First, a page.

Lethal rainstorm in northern India somewhat harms Taj Mahal
Lethal rainstorm in northern India somewhat harms Taj Mahal 
AGRA: A lethal rainstorm that moved across parts of northern India harmed segments of the Taj Mahal complex, including the primary door and a railing running beneath its five grandiose arches, authorities said Sunday.

One of the New Seven Wonders of the World, India's top vacation destination has been closed since mid-March as a major aspect of measures to attempt to battle the coronavirus pandemic.

AFP pictures demonstrated specialists evaluating the railing of the primary catacomb, after the tempest on Friday night battered Agra city in northern Uttar Pradesh state.

"One sandstone railing which was a piece of the first structure has been harmed," Superintending Archeologist of the Archeological Survey of India, Vasant Kumar Swarnkar, told AFP.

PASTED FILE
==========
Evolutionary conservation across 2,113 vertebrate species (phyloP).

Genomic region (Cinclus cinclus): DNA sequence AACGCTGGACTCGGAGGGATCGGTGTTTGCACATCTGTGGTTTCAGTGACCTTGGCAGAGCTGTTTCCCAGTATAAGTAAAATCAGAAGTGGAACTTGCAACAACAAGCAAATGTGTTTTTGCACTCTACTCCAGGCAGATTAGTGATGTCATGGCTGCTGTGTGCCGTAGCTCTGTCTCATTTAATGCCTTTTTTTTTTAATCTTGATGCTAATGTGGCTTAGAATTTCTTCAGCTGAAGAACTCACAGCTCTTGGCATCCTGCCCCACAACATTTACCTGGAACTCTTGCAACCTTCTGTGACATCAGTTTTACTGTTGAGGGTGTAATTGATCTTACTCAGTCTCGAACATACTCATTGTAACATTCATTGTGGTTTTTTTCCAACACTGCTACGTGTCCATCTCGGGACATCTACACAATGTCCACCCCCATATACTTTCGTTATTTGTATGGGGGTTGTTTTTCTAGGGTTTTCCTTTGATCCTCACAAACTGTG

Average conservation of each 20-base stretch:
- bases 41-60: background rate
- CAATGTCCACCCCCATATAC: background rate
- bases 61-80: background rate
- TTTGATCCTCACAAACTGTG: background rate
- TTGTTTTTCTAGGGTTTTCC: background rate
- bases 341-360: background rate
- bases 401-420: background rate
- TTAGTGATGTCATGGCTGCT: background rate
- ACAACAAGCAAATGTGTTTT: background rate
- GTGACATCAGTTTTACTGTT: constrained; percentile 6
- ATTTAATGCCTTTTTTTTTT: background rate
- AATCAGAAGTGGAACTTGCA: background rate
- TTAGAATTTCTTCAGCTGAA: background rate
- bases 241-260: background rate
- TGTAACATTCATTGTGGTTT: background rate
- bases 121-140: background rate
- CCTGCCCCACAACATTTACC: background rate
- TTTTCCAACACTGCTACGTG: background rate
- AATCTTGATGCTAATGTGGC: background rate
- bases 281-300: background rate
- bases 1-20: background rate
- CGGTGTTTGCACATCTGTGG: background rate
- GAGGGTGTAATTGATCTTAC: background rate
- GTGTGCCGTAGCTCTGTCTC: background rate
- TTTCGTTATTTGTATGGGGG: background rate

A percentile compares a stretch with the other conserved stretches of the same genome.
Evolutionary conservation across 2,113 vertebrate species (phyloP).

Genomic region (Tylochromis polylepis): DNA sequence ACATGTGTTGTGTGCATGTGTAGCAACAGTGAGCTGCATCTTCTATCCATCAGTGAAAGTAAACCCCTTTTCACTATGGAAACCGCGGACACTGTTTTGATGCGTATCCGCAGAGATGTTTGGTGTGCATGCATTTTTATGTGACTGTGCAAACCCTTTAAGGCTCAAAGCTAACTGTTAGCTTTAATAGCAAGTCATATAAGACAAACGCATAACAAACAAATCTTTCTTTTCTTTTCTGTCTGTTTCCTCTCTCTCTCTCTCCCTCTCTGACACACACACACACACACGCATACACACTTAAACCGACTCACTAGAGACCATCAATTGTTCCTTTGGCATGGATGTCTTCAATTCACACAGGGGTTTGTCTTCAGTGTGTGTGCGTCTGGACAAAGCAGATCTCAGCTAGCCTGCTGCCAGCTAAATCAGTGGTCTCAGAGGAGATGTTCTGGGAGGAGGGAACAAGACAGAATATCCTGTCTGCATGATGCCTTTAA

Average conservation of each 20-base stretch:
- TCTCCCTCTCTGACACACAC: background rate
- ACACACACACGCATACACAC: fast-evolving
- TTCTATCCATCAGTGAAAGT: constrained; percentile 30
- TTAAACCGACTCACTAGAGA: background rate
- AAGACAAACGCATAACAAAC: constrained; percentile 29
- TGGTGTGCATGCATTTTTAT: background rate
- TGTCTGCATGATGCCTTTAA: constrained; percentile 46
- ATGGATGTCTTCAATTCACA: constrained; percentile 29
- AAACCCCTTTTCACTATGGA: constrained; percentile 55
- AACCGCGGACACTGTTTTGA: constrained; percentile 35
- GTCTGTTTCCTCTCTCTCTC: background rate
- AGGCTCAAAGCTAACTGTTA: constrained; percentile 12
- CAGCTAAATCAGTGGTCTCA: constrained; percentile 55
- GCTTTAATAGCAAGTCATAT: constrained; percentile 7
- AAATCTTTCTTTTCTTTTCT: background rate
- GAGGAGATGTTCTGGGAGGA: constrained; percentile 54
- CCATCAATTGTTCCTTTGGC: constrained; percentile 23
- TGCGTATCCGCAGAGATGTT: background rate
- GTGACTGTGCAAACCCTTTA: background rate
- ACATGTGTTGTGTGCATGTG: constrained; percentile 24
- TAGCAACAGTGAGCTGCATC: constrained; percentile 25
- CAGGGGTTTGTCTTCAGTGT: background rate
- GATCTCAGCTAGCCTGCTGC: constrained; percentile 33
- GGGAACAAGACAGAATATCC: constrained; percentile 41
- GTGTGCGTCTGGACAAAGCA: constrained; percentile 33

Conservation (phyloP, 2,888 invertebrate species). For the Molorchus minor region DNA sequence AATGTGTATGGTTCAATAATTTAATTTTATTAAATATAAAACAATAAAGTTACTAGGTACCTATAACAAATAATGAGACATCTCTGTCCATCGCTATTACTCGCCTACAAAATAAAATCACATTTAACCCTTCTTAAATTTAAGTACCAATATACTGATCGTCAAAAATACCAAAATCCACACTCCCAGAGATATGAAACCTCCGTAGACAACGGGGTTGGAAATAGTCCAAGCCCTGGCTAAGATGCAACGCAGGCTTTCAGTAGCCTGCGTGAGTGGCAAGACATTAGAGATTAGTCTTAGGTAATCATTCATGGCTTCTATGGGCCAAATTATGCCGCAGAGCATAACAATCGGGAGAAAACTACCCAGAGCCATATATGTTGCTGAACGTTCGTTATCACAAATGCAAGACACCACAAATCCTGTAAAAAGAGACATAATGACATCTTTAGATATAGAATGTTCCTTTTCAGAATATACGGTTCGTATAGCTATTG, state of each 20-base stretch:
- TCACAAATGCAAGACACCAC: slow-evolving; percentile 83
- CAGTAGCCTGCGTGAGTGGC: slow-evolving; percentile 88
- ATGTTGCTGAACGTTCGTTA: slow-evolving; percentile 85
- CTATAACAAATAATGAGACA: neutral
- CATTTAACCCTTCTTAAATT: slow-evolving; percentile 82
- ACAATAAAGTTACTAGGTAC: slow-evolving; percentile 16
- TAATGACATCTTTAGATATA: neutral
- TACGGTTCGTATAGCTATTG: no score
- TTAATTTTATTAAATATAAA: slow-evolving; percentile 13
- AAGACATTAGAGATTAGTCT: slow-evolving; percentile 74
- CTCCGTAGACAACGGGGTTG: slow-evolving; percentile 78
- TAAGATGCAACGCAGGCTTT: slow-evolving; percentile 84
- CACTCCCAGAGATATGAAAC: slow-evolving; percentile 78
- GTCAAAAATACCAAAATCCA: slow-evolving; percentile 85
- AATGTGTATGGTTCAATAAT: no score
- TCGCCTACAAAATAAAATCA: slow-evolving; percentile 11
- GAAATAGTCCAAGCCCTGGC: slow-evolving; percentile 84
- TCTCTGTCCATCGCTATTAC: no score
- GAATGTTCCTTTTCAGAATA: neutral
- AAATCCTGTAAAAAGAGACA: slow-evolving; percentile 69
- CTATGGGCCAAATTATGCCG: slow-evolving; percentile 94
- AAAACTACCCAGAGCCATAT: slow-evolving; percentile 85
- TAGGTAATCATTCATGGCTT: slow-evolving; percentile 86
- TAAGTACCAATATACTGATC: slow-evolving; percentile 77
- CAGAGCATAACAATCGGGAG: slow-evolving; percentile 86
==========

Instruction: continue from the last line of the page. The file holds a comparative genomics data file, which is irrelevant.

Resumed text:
"One marble railing which was a later expansion, a bogus roof in the traveler holding region and the base stone of the fundamental door has likewise been harmed."

He added there was no harm to the primary structure of the landmark to cherish — worked by Mughal head Shah Jahan as a tomb for his dearest spouse Mumtaz Mahal, who kicked the bucket conceiving an offspring in 1631.

Nearby media reports said tempests and lightning on Friday killed at any rate 13 individuals in two Uttar Pradesh areas.

Deadly lightning strikes are moderately normal during the June-October rainstorm season.

A year ago, at any rate 150 individuals were slaughtered by lightning in August and September in Madhya Pradesh state in focal India.